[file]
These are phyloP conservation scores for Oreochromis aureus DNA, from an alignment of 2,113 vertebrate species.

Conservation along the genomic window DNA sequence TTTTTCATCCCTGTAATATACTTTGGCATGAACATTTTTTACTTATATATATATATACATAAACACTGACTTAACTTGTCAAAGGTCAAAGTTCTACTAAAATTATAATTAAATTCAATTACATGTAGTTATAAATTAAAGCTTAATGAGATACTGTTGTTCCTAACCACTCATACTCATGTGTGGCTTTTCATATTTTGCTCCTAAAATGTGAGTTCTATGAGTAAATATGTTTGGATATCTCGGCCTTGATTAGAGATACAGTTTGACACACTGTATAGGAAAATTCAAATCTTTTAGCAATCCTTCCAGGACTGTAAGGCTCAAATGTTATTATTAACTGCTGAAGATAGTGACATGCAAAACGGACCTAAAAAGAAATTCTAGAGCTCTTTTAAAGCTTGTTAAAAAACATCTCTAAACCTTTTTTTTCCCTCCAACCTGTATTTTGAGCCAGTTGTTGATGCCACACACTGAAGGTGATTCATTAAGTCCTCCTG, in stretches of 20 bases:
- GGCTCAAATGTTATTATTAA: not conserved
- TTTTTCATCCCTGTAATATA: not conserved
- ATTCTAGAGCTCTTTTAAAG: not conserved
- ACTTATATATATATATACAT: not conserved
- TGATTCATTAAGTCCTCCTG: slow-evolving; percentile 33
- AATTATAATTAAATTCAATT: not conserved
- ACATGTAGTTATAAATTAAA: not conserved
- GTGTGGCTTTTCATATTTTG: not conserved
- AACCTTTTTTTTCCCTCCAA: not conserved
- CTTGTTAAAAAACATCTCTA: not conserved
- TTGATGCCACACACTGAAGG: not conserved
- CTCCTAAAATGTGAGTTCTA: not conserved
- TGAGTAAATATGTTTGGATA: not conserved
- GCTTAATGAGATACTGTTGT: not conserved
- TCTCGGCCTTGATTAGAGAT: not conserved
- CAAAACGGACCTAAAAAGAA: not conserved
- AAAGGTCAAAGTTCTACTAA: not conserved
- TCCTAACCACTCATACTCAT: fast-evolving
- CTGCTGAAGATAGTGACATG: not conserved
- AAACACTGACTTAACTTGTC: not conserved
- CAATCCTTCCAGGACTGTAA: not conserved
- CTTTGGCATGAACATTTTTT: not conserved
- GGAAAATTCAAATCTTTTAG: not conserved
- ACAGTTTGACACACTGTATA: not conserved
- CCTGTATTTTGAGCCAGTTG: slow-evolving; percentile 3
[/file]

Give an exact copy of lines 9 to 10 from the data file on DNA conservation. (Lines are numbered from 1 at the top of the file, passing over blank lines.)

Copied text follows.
- ACATGTAGTTATAAATTAAA: not conserved
- GTGTGGCTTTTCATATTTTG: not conserved